AIR DATE: August 30, 2012 at 7PM ET
FEATURED EXPERT: Dr. Donald Layman
FEATURED TOPIC: “All Things Protein (Protein 101)”
Do you struggle with how much protein is right for you? More? Less? Well here’s your chance to ask THE protein aficionado himself. We are thrilled to have Dr. Donald Layman with us to discuss what role protein can and should play within the context of a low-carbohydrate diet. He is a professor of nutrition in the Department of Food Science & Human Nutrition at the College of Agricultural, Consumer and Environmental Sciences in Urbana, Illinois. He is one of the foremost experts in the world on the subject of protein and has been studying the effects of proteins and amino acids to determine their effect on exercise performance as well as the role they play in overall health for decades.
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Here are some of the questions we addressed in this podcast:
I’m a 69-year-old female who has been in a power wheelchair for the past 12 years due to MS. I remain fairly active in my upper body doing light housekeeping, cooking, and shopping, taking care of grandchildren twice a week, driving as needed with hand controls, and exercising at the gym twice a week for about an hour. My weight has come down to 140 from 155 by eating low-carb for the past five years. But I would feel much more comfortable, as I’m sitting all day, with less body fat around my middle. I eat under 20 grams of carbs with the recommended .8 grams protein per kilo of ideal body weight, but I seem to be an expert at gluconeogenesis and can’t get into ketosis. Does being unable to walk allow for a smaller protein requirement for people like me? I’m also “pre-diabetic” with fasting blood glucose readings around 110 dropping into the 90’s when I eat the smaller protein amount.
I need to accurately calculate my protein requirement — what do I need to measure to do that for myself? Should my protein intake be for my current weight or my ideal body weight? I want to make sure I’m getting just the right amount of protein in preparation for a triathlon that will not send me into fat-storing mode. There are just so many conflicting opinions about this.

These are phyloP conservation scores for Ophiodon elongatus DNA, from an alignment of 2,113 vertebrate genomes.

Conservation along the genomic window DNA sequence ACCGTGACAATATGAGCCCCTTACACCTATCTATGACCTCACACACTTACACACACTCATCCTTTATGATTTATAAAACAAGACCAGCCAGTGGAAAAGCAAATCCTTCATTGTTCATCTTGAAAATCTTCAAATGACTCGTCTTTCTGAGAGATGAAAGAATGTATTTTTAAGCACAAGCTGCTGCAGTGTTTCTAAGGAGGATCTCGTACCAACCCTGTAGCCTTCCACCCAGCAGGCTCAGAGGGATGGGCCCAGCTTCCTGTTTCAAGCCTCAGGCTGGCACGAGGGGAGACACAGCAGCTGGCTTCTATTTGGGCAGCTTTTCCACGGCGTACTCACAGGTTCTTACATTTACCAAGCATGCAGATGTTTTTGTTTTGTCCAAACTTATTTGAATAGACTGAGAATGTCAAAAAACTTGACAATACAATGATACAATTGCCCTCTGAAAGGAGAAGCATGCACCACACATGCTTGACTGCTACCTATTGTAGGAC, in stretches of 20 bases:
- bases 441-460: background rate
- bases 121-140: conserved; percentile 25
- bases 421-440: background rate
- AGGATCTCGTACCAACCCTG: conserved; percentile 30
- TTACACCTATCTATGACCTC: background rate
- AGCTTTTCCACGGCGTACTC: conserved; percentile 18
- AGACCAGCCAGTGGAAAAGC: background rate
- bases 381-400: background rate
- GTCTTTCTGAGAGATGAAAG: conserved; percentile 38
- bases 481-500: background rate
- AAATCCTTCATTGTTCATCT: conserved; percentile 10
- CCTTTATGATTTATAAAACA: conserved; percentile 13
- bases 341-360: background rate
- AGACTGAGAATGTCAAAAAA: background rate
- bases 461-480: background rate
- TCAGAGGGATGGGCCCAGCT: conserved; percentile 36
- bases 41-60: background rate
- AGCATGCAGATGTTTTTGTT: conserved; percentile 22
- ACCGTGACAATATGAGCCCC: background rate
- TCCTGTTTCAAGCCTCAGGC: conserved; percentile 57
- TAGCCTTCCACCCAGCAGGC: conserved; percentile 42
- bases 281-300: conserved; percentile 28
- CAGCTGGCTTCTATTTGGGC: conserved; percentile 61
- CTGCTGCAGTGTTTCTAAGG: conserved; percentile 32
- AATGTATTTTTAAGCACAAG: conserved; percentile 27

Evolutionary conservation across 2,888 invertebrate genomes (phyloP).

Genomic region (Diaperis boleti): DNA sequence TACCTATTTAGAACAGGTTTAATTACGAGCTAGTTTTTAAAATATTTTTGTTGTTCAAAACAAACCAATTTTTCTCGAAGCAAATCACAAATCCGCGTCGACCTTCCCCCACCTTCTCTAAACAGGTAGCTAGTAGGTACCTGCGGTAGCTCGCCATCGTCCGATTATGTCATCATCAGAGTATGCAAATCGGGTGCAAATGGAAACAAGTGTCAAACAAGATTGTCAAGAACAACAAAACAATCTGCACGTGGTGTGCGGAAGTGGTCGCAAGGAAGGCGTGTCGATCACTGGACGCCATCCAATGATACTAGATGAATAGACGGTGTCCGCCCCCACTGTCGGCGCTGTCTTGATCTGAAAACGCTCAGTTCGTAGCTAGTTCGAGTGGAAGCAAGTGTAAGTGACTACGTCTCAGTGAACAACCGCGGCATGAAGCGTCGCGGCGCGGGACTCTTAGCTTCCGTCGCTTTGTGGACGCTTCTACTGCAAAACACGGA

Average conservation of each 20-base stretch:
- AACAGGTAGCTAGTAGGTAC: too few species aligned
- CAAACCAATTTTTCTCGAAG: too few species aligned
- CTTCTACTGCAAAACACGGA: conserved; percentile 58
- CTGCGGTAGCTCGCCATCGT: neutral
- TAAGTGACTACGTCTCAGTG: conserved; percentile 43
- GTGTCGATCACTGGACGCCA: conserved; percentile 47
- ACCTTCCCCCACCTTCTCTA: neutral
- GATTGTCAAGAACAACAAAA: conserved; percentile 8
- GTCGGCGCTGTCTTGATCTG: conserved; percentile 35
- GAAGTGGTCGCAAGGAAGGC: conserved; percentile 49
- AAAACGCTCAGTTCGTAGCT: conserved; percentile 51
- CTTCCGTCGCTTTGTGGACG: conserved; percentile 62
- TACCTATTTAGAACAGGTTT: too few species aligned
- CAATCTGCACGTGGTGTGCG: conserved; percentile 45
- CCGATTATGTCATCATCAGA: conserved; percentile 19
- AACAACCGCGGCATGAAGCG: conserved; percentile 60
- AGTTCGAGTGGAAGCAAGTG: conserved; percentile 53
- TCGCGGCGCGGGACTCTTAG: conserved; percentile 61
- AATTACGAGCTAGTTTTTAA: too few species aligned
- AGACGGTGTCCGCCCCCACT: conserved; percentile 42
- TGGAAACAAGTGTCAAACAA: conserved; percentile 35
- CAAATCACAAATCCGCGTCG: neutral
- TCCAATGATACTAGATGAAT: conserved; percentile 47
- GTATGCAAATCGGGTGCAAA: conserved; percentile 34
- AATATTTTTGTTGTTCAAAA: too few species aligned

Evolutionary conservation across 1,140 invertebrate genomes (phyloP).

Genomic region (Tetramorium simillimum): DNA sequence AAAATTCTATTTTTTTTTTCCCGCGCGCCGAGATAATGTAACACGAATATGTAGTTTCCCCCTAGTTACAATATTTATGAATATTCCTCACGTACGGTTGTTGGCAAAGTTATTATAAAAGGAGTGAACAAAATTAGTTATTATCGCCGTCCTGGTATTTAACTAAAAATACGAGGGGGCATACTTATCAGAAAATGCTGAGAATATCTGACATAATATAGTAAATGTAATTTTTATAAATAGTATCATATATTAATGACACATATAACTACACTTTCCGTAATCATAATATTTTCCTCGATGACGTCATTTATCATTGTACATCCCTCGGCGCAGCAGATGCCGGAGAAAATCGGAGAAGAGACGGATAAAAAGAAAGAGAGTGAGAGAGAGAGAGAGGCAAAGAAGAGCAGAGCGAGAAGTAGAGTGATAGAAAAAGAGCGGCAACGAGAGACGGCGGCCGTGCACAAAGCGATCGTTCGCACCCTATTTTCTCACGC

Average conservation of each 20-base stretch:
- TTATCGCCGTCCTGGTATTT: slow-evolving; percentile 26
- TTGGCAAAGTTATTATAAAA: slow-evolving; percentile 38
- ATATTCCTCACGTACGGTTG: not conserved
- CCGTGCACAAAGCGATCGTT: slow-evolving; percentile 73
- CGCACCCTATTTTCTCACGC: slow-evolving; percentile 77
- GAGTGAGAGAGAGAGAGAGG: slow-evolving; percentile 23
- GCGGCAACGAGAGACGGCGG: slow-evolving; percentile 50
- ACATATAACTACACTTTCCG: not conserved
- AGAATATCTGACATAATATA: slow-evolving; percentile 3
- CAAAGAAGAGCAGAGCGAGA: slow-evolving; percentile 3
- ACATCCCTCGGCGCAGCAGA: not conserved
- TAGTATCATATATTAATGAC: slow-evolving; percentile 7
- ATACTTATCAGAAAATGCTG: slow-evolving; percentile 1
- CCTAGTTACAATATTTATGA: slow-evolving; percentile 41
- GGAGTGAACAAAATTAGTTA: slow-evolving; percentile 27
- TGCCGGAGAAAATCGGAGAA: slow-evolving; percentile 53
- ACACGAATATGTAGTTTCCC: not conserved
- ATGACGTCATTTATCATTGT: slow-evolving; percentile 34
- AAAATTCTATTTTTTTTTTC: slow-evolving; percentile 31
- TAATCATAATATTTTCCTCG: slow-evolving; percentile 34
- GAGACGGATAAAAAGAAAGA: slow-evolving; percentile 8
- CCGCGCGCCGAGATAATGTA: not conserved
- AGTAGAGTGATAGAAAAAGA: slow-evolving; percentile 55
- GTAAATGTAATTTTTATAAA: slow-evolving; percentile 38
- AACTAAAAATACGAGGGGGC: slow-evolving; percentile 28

Are there any guidelines to the protein serving size that minimizes insulin response?
Are you aware of any studies comparing the satiety of various proteins such as eggs, beef, lamb, game, chicken, soy, whey, milk, cheese and yogurt?
How much protein should a person who has the gene H63D for hemochromatosis and an iron level of 601 eat and what kinds? I also have episodes of atrial fibrillation. It’s kind of a mystery knowing what to do for someone with afib and high iron levels because it seems like they have opposite solutions.
What happens if someone eats too much protein in a day? What level of protein intake would that be and what would happen if someone consumed that much protein?
Why does beef or game seem to give better control over hunger than the same amount of chicken? That’s been my personal experience over the past six years. Whenever I eat a larger amount of chicken, for example, that makes me hungry for even more meat sooner than a smaller amount of beef or game with similar protein. And when I say hungry for meat, that means an intense craving that makes me want steak or liver and lots of it fried lots of butter–right now! Is this satiety difference related to the fat quality of these meats?
Why is it that after not eating all day I can eat a big hunk of protein and within minutes of finishing I am suddenly sleepy?